Because we find that researchers assume the IRB wants them to destroy their data after a certain period of time, we do what we can to get the word out there that this is not an IRB expectation; in fact, we would like them to consider future uses of their data more broadly. To help change the culture, in addition to offering templates, we include the possibility that researchers think about the future uses for their data when we provide IRB education in the classroom, during brownbag lunch sessions, and in various other types of presentations. We also talk about what “de-identified” means in this day and age, as that can be the more labor-intensive and therefore daunting part of data sharing.
It seems like the new exempt categories 7 and 8 in the revised Common Rule are designed to promote data sharing, and yet it seems complicated. What are your thoughts on how that will work?
KM: I would agree that Categories 7 and 8 are designed to promote sharing of specimens and information. However, we are not implementing broad consent at my institution and therefore are not going to implement exempt categories 7 and 8. Our reasoning for this is that the administrative burden associated with long-term monitoring of those who do not consent to data sharing, as well as those who do but request withdrawal later, is just too labor-intensive and unfeasible in the rapidly evolving research enterprise. In addition, because it is feasible to ethically share data in other ways without using broad consent, continuing to use the expedited categories that have always been used for that purpose seems to be a better choice. Although the intent of exempt categories 7 and 8 was to reduce administrative burden, that is not the net effect. Until the expedited categories are revised and we need to refresh our thinking about the use of expedited review, at my institution, we see no reason to use the new exempt categories to share data. That is not to say that someone could not figure it out —this is one of those aspects of the revised Common Rule that may need to be revisited periodically.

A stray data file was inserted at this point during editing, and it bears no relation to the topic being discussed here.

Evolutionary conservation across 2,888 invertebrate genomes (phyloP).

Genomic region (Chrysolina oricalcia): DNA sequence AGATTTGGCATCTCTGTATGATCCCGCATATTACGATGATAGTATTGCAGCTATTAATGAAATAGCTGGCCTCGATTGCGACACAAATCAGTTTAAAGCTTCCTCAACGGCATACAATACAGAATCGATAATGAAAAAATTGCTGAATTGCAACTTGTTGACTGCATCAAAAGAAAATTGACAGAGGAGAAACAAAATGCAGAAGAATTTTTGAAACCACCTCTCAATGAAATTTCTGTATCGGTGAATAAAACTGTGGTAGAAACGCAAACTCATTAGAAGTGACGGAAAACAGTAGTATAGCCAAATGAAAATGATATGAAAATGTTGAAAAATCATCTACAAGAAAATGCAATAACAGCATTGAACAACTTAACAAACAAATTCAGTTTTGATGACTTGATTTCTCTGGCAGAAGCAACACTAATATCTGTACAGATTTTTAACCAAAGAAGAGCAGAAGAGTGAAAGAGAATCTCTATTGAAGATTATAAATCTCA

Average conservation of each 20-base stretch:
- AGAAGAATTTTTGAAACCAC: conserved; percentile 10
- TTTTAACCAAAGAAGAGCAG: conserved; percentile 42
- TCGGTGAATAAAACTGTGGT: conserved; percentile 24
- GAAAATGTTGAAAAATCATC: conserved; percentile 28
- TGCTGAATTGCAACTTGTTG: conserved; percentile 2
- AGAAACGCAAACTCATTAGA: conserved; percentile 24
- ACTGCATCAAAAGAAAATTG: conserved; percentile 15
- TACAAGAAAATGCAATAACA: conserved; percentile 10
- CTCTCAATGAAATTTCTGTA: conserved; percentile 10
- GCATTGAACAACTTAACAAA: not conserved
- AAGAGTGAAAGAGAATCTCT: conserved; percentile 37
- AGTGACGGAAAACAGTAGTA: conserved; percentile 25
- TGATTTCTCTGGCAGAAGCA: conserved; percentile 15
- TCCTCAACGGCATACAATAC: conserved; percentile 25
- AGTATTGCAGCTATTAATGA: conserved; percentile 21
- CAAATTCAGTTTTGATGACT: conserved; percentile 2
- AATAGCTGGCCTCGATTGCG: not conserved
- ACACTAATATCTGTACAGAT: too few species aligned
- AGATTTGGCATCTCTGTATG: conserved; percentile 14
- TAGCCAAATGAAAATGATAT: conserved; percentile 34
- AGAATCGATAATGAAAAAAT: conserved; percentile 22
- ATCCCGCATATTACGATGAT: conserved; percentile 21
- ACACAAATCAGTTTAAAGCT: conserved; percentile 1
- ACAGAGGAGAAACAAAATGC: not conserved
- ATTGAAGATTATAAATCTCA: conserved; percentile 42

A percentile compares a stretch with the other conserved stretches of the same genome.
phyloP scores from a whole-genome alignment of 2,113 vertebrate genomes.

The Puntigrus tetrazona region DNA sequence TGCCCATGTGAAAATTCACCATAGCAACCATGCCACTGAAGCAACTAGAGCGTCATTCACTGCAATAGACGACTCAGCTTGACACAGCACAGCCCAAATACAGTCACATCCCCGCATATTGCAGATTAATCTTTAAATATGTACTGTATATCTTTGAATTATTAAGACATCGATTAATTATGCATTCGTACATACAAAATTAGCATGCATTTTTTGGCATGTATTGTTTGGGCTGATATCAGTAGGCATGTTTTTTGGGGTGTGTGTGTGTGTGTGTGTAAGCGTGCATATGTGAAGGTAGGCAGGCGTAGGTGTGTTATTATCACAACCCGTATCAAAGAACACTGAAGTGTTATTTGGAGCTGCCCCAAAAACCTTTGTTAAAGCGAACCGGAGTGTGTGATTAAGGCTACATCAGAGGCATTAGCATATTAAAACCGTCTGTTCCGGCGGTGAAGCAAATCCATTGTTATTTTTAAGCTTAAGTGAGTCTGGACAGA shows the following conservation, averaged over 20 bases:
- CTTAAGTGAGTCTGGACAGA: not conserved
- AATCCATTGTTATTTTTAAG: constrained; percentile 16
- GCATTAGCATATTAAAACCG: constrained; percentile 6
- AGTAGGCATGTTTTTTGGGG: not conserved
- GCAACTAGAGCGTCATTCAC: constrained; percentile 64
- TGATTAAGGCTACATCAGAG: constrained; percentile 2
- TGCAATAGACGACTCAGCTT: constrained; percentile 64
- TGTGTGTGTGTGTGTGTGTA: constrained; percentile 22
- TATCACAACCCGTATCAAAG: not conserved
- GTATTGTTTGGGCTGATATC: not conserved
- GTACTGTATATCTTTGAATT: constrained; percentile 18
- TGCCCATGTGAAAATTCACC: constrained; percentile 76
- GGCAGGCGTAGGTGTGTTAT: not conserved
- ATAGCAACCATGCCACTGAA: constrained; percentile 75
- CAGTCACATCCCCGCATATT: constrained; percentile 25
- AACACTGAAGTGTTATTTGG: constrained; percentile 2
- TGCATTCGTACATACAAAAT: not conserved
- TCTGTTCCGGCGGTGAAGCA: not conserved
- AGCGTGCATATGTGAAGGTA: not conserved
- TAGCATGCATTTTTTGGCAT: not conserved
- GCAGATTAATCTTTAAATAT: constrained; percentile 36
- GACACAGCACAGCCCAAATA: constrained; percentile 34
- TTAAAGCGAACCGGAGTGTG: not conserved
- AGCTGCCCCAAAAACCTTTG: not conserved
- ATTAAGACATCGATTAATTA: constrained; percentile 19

Would we have to change the review category of a study where data sharing of identifiable data is proposed (even under access controls of some sort) if, without that component, it would have been exempt?